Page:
Canada: Efforts to Reduce STDs Not Paying Dividends Yet
October 30, 2007
On Monday a quarterly report released by the Atlantic Health Sciences Corp. showed no major progress in efforts to reduce the number of teen pregnancies and STDs among those under age 25 in Charlotte County. AHSC submitted the report at the health region's monthly board meeting.
From July 1 to Sept. 30, 8.33 percent of county births were to teen mothers, compared with 9.18 percent for 2006-07. Last year's teen birth rate was the highest in five years, and this quarter's rate was the lowest in five years. The year's figures could fluctuate, said Dora Nicinski, CEO and president of AHSC. However, it could also be a sign the new sexual health clinic and Public Health nurse counseling are working, she added.
During the quarter, there were seven chlamydia cases, one hepatitis C report, and one herpes diagnosis among those under age 25 in Charlotte County. That is an increase from four chlamydia reports for last quarter. Twelve STD diagnoses were reported in that age group in 2006-07.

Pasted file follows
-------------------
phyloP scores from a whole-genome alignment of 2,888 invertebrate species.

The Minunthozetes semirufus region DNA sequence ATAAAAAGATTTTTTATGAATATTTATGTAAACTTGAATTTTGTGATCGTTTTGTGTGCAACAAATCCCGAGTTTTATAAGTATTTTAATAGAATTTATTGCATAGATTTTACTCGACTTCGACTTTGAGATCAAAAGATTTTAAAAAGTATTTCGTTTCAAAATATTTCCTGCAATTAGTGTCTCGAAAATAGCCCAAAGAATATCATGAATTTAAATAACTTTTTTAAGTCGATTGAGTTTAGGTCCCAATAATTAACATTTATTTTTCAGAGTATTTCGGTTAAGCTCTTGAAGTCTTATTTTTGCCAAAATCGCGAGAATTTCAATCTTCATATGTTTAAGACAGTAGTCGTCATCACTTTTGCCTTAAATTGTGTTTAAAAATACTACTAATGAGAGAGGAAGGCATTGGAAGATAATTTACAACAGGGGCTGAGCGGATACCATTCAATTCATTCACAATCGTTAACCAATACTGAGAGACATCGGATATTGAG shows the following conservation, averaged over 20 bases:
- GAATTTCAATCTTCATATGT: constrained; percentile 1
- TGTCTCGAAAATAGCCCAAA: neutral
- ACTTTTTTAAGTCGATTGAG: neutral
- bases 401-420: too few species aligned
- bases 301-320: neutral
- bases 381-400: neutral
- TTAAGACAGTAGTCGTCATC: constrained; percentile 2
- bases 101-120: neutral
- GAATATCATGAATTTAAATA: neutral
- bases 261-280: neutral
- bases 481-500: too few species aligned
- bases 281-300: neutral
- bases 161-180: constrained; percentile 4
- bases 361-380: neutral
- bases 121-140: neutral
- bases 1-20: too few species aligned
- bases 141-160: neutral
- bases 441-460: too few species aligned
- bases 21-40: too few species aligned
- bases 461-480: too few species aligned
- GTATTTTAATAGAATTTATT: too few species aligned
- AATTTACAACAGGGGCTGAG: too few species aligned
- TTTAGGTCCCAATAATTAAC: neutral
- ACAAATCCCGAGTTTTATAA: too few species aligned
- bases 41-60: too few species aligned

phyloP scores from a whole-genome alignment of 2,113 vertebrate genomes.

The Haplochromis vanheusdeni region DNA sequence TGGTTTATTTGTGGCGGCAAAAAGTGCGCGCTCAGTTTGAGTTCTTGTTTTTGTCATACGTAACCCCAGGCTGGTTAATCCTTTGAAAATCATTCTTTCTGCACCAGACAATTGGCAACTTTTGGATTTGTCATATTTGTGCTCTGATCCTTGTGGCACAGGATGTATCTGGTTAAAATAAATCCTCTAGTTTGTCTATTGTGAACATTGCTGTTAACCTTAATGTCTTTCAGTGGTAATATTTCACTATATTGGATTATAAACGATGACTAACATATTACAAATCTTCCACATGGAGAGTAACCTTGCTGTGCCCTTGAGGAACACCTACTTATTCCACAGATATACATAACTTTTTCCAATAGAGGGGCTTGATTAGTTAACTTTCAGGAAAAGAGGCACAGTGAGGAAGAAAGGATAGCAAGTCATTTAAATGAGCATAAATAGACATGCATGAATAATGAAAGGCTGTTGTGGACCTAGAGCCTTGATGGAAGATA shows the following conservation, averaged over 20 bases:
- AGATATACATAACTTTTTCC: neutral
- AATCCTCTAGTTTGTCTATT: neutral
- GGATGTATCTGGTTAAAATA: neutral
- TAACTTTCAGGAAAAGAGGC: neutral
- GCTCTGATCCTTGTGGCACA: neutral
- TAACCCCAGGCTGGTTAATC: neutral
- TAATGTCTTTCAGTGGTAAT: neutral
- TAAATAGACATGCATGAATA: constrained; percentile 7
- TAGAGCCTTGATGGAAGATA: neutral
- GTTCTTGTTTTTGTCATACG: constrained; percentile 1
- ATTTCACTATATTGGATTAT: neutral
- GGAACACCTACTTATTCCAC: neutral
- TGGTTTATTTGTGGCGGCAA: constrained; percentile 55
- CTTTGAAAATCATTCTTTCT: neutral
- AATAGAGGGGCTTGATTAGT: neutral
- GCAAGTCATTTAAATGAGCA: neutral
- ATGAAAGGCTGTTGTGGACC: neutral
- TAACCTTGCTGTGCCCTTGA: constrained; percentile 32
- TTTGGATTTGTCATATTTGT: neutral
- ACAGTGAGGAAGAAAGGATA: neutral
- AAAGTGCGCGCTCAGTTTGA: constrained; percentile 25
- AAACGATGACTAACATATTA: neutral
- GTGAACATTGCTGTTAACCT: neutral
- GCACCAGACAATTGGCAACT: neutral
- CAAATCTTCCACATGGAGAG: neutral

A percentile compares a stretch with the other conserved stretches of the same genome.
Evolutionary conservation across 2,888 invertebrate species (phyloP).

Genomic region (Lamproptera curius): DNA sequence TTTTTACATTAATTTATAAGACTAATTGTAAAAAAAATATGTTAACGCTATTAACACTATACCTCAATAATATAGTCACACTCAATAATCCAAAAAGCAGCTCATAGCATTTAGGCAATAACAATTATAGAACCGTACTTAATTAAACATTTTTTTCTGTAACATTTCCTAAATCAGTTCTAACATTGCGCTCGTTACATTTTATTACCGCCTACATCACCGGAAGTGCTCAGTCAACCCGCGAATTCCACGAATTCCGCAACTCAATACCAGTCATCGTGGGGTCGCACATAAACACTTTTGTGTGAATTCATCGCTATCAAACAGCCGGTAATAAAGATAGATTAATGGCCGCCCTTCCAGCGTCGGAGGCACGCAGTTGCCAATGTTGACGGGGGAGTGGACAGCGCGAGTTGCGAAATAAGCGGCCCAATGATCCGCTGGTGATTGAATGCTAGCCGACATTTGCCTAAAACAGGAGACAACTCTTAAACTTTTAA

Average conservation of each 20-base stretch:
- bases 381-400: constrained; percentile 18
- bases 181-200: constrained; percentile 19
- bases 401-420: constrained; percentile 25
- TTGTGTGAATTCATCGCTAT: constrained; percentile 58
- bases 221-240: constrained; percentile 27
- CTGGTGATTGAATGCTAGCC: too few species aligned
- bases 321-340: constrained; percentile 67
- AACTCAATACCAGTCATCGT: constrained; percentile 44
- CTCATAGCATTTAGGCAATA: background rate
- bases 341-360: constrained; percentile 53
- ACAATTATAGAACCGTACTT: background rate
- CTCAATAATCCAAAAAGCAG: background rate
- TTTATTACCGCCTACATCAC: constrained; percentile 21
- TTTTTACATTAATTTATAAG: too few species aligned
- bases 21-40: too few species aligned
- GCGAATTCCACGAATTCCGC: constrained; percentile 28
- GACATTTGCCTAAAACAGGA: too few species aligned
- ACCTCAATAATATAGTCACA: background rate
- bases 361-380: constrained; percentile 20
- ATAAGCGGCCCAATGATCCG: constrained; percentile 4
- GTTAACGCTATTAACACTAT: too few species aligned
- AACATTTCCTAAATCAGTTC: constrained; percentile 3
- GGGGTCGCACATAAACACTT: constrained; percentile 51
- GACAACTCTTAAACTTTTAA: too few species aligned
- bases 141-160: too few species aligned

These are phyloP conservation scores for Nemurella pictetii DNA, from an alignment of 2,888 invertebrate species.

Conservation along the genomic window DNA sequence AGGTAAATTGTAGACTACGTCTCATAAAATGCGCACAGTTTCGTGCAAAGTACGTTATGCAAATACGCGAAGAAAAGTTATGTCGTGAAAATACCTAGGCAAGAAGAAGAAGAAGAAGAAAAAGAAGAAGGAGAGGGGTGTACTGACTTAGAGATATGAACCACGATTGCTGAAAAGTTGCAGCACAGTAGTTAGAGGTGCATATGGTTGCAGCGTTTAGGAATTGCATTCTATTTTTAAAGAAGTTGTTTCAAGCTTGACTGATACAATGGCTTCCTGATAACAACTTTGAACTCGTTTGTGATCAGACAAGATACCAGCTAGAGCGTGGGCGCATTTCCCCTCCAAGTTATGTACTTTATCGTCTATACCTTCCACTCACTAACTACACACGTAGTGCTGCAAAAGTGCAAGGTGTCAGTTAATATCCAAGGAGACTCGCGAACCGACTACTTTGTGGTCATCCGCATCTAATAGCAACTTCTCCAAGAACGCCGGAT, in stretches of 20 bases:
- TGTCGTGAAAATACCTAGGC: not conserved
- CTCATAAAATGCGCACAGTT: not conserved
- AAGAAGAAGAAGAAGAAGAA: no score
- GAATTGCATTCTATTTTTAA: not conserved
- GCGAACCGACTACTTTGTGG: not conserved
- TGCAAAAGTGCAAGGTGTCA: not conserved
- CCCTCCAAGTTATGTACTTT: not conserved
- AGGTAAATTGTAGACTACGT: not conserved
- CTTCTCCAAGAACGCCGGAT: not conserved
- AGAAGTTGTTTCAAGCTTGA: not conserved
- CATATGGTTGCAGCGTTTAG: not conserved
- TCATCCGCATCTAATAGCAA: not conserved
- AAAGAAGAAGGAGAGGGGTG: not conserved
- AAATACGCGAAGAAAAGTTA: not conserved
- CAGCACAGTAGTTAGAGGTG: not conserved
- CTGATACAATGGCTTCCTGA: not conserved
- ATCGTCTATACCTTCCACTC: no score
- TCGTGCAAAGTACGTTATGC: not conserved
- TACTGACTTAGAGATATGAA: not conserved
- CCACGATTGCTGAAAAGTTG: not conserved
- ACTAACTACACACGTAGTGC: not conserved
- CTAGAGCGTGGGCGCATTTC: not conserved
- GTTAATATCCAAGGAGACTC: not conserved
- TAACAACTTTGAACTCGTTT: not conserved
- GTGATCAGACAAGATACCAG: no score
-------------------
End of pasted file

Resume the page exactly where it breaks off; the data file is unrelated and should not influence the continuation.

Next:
"Charlotte County had one of the highest teen pregnancy rates in the region, and that was the area we targeted to reduce," Nicinski said. "Charlotte County had a higher rate of [STDs], so what we were looking to do is reduce the rate, and at this point we haven't achieved that." "We have the public health program working on education around STDs," she said. "We have to keep working at it. It takes a long time for communication, for messages, to come through."
This article was provided by CDC National Prevention Information Network. It is a part of the publication CDC HIV/Hepatitis/STD/TB Prevention News Update.